TOM Crowe, who died on December 6 aged 88, was in his day one of the most distinctive and best-loved voices on BBC Radio 3; he made his mark in the Seventies, in particular as the announcer, three times a month, on the early Monday morning slot, where his air of carefully controlled muddle and civilised puzzlement endeared him to listeners.
He was born on July 5, 1922, the only child of a Protestant "Ascendancy" family in Co Clare. His mother died young, and his father, a farmer, was remote and sometimes fearsome, once snatching a book from his son's hands and hurling it in the fire. His closest friends, he would say, were his father's coachman and the butler, Doyle, and he would spend hours wandering over the family's 2,000-acre estate.
His solitary childhood -- much of it reflected in his short stories for The Dublin Magazine as well as two plays for Irish radio -- would prove ideal training for a broadcaster keeping the imaginary company of a radio audience.
After graduating from Trinity College, Dublin, where he studied French and German literature, he joined the Irish Guards and saw service in occupied Germany before joining the Third Programme as an announcer in 1952. On his first morning at work, he overslept and was late for the studio, but thereafter, for eight years, was a well-behaved, conventional BBC voice.
In 1960 he left the BBC to work on a memoir of the Anglo-Irish Arabist, Owen Tweedy, whom, in his last years, Crowe had known. The book, Gathering Moss, was published in 1967.
By then the BBC had developed, as Crowe called it, "a more human face", and as he returned to the announcer's chair he too began to show a more human side, and to develop an accident-prone but haughtily unflappable persona. Essentially private and even secretive by nature, he was not at heart a corporation man, preferring what he once called "the underworld of the individual" to "the havoc of organisation". Shambolic aplomb would be his broadcasting hallmark.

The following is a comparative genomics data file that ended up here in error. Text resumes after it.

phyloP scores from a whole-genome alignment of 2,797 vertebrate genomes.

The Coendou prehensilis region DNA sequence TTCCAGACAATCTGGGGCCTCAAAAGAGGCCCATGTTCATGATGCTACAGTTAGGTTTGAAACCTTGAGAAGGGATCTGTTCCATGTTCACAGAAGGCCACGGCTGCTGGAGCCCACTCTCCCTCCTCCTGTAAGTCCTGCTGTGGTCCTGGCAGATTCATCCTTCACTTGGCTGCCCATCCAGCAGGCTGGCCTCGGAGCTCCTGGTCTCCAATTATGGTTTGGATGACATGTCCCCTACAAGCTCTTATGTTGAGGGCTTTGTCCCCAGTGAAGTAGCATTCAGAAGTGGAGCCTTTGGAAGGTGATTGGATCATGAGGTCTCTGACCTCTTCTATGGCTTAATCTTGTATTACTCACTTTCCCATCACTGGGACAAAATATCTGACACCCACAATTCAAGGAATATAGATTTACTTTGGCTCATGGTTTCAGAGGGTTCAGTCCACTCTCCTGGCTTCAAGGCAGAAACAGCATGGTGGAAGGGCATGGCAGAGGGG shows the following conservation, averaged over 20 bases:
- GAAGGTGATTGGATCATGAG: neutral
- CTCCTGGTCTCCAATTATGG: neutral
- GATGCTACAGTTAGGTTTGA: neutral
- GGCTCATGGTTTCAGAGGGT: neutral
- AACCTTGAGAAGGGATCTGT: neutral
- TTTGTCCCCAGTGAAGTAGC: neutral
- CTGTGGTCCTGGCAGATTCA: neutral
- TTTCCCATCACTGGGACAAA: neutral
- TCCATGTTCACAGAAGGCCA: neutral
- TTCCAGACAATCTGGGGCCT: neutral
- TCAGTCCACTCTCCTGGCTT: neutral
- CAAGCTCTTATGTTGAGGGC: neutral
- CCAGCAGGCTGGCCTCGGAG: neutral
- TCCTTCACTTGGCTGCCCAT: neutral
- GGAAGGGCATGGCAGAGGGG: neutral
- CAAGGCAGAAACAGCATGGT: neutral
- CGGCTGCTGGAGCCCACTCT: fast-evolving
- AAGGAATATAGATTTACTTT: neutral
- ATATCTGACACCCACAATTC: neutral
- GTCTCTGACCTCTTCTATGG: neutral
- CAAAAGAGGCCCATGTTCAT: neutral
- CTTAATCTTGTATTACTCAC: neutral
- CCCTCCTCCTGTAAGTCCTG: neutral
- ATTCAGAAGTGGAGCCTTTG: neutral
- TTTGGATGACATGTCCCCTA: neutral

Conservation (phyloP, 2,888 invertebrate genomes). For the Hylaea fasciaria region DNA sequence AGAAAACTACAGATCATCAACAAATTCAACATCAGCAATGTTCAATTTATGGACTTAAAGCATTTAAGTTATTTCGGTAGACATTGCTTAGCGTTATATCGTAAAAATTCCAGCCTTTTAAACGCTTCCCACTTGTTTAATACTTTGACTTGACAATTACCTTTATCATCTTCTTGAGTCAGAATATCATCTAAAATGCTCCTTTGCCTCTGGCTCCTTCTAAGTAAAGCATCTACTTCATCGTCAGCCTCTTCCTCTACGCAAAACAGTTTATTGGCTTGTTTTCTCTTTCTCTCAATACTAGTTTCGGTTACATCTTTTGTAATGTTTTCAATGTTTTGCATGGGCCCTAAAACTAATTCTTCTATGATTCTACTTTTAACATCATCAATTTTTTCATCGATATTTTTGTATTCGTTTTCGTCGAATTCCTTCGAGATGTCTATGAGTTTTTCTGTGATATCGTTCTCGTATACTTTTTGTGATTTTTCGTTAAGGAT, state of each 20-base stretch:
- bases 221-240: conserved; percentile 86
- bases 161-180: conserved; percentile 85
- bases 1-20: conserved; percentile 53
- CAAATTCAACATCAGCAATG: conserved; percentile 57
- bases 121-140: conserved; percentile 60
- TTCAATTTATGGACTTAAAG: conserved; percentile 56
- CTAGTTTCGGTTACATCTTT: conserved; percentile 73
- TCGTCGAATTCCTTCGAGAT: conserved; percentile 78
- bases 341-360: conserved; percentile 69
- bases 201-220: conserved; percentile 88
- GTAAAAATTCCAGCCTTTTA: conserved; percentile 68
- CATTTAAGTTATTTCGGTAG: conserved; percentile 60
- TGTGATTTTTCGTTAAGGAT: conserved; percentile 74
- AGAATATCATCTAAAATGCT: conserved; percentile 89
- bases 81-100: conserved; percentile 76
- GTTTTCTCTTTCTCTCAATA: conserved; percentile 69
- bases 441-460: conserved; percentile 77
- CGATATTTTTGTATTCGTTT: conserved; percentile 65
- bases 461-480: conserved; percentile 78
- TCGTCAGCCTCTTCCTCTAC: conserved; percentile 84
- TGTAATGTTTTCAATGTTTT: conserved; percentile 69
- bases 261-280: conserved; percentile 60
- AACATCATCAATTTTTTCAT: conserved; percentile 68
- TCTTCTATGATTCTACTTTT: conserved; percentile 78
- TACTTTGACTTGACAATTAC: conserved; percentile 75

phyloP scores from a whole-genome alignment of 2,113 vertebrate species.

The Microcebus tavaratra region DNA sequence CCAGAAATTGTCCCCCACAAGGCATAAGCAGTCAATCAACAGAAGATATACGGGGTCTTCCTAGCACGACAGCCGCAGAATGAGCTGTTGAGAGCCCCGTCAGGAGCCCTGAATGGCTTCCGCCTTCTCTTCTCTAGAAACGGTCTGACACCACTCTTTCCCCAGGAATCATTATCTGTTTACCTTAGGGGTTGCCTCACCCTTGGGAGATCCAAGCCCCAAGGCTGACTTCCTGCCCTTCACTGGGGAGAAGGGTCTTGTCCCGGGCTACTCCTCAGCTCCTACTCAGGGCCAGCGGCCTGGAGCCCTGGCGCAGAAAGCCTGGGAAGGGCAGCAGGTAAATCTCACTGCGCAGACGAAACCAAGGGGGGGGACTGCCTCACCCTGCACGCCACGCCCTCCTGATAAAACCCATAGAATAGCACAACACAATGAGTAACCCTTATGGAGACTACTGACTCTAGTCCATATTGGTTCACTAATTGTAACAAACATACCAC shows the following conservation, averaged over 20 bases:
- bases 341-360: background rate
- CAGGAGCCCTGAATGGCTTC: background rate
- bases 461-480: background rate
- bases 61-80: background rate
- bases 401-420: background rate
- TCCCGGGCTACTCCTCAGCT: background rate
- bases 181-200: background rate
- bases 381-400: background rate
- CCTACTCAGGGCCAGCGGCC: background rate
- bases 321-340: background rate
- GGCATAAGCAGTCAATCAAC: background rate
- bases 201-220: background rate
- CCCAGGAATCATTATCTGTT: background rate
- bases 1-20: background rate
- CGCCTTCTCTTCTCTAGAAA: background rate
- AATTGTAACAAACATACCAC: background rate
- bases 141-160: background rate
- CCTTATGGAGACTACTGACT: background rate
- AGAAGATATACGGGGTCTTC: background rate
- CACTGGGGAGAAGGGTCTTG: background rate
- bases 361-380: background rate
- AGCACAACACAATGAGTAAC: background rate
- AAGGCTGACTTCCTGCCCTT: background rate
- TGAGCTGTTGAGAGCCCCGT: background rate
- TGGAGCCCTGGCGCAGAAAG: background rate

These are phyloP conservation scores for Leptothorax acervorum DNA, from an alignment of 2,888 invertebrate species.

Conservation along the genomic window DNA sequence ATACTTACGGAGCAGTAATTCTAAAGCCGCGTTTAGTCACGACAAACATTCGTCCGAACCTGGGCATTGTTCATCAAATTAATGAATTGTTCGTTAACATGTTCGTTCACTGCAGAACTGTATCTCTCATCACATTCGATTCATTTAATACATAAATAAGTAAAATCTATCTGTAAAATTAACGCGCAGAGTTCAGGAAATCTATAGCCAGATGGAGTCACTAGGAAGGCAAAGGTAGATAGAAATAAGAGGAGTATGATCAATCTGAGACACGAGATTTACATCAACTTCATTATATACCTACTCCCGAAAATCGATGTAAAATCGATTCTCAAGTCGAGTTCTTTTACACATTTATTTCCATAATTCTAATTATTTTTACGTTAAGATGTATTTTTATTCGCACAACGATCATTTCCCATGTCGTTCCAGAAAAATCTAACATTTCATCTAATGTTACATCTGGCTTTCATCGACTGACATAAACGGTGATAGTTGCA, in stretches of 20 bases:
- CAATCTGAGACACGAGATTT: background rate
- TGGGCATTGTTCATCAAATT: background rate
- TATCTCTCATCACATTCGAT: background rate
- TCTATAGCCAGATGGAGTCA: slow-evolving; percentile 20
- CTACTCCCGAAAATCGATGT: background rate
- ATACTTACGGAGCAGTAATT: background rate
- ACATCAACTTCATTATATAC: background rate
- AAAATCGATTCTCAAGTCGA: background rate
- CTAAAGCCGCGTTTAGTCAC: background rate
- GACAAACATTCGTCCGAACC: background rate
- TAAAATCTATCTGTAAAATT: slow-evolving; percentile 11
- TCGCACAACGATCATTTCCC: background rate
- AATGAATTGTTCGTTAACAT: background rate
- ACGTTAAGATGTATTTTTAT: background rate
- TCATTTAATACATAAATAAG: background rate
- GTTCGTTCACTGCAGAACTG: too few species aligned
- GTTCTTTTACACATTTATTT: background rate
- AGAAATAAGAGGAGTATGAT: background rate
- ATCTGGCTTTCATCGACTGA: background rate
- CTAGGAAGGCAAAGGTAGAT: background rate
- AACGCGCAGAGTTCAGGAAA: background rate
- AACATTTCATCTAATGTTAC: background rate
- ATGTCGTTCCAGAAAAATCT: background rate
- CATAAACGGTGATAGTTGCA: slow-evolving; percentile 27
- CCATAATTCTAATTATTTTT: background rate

While never openly rebellious, he managed to suggest a quiet, disingenuous dissidence, mildly sending up the Radio 3 "grand manner" and himself with it.
"I have the reputation of making a lot of mistakes," he said once, "but I have learnt that it is best not to cower in a corner but to turn them into artistic triumphs."
Traditionally, the BBC continuity announcer was a smooth presence between records: Tom Crowe, by contrast, specialised in discontinuity. Among his broadcasting gems of these years was his genuine bewilderment at an underrun of Elgar's Chanson de Matin, which he had unknowingly played at 45rpm instead of 33. The BBC postbag was full of letters.
On another occasion he got his timings wrong, and Mendelssohn's Song Without Words overran into the Greenwich time signal. Unruffled, he told listeners that he hoped Mendelssohn hadn't spoilt their "enjoyment of the pips".
With time to fill, he would tell funny stories about the donkey, the dog, and other animals at his rambling family home, Ripple Farm in Kent. He would announce, "You have been listening to Bach's Partita in G, and I have been eating a scrambled egg."
Tom Crowe retired from the BBC in 1982, and was briefly an announcer with the SABC in South Africa before returning to England and moving with his second wife, Liz, to Pickering, Yorkshire. A previous marriage, to Yolande Amic, an art historian, was dissolved.
Tom Crowe is survived by his wife and children.